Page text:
WHAT IS A BABYSITTING CO-OP?
A babysitting cooperative consists of a number of families in a
community who decide to share babysitting among themselves without the
ex-change of money. Members agree to share responsibilities of record
keeping and providing and using services. Babysitting co-ops usually are
intended for occasional and not regular child care. If regular child care
is needed, other arrangements are usually made.
ADVANTAGES OF A
- Children make new friends, develop social skills.
- Children can become close with many families.
- No money is spent for babysitting.
- Families are helped with occasional day, evening, or emergency overnight
- Provides free time when parents need it.
- Provides parents with opportunities to see their children interact with
HOW TO START A BABYSITTING CO-OP
Co-ops usually begin with a few families with children of
similar ages deciding to share baby sitting. Depending on the size of the
community and the needs of the families, they can be as small as 5 or 6 or
as large as 50 or 60 families. Larger co-ops will require more
organization, but planning and record keeping can be kept relatively
simple. To begin, a planning meeting should be held.
DECIDING ON MEMBERSHIP
If membership is selective, hurt feelings may result among
friends. However, if membership is open to anyone who wishes to join,
problems may arise, such as members who are not acceptable to other
members and, therefore, no one sends their children to them for care or
co-ops becoming too large and impersonal with families not knowing each
other. It is a good idea at the initial planning meeting to set a maximum
number of members. It is also suggested that regular meetings take place
to discuss progress, problems, and membership. The number of meetings will
depend on members' needs. Possibilities include monthly, every two months,
four times a year, three times a year, or yearly.
A co-op group may decide to elect a chairperson and/or a
secretary and "pay" them with extra "credits" or
"points." Another possibility, particularly in a smaller group,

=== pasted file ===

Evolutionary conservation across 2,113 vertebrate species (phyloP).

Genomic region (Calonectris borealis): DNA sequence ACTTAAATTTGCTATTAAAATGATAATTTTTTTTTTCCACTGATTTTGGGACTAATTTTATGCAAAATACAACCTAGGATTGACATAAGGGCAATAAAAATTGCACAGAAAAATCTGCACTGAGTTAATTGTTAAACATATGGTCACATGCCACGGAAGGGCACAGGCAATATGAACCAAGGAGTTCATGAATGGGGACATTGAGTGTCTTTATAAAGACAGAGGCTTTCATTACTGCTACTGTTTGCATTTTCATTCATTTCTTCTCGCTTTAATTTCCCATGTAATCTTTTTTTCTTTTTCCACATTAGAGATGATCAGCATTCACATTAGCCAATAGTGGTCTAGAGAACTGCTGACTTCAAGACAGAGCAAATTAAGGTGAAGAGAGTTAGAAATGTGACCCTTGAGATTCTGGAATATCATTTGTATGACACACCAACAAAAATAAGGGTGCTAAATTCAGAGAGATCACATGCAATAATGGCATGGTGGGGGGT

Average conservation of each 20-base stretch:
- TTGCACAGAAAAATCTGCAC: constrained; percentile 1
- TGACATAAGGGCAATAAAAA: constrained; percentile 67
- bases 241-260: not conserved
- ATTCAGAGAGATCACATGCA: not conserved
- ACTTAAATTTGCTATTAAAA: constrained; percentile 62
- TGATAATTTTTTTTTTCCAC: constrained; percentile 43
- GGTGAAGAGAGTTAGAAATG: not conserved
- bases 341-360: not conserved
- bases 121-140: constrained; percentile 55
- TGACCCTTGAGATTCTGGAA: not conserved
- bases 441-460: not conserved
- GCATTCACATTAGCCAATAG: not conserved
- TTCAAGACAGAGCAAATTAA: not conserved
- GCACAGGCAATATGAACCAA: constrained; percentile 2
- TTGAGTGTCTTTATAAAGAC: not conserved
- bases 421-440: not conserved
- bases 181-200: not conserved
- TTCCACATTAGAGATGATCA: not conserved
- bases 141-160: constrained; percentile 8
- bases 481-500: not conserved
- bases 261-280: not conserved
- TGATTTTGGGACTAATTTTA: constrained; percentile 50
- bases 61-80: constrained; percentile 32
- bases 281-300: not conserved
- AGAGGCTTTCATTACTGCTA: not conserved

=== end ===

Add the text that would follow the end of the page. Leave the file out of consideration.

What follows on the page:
is to have each member take turns as secretary on a rotating basis. The
chairperson can arrange for regular meetings, preside at these meetings,
deal with problems that arise between meetings, and substitute for the
secretary, if necessary.
The secretary keeps records of all points earned and spent for each
member. The secretary also totals and balances the books and provides each
member at the end of the term, monthly and quarterly, with a summary that
includes the points the member has, name, address, phone number of next
secretary, and any other information such as updates on the membership
list and meeting announcements. This may be done on postcards. No expense
is involved if all members take turns at being secretary.
HOW IT WORKS
If a member requires babysitting, the secretary is phoned
requesting a sitter for a certain time and date. The secretary calls
members and locates a sitter as close to the member's house as possible,
attempting to find a sitter who owes points. The secretary calls the
member and sets up the sitting arrangement. After the care has been
provided, both member and sitter agree on the number of points and these
are reported to the secretary who records them.
Points are earned (plus points) by being a sitter and providing care.
Points are spent (minus points) by using a sitter to care for your
This varies from co-op to co-op and should be decided on by
members when getting started. Daytime sitting may be provided at the
sitter's house; evening or night sitting at either house, depending on
A sample point scale might be:
2 points per child, per hour
1 point per child, per meal
1 point per child, per hour for overnight care with specified hours, e.g.
10:00 p.m.-7:00 a.m.
GENERAL RULE GUIDELINES
- Each member has a membership list with
parent name(s), address, phone number, and names and ages of children. A
monthly or periodic update is provided and new ones prepared annually.
- Each member has the right to refuse the services of a particular sitter
and should communicate this to the secretary when requesting a sitter.
- Most co-ops include in their rules that a child who is sick cannot be
taken to a sitter's home and that a sitter with sick children should not
- Rules can be set up regarding picking up and delivering children and
transportation, if required, for sitters who come to members' homes to
- The number of rules should be kept to a minimum when starting up. New
rules can be added as needed.
- Arrangements can be made between the two parties in an emergency or if
the secretary cannot be reached.
THE RECORD BOOK
A record book should be kept by the secretary. It should have a
page for each family with parent name(s), address, phone number, and names
and ages of children at the top. Below, columns can be set up for date,
other family, credit (plus points for providing babysitting), debit (minus
points for using babysitting), and balance. Every time a report is made to
the secretary, it is recorded on the sheets of both families.
It is important to keep the needs of the
children in mind in all babysitting situations. In a small co-op, children
get to know the other families and feel comfortable with the children and
adults. Parents should prepare children if they are taking them to a
babysitter or if the babysitter is coming to their house. They should talk
to the children about the sitter, the situation, and be reassuring about
when they will return.
Reprinted with permission from the National Network for Child Care - NNCC.
Labensohn, D. (1985). Babysitting cooperatives (Pm-796f) (Choosing
for Your Children series). Ames, IA: Iowa State University Extension.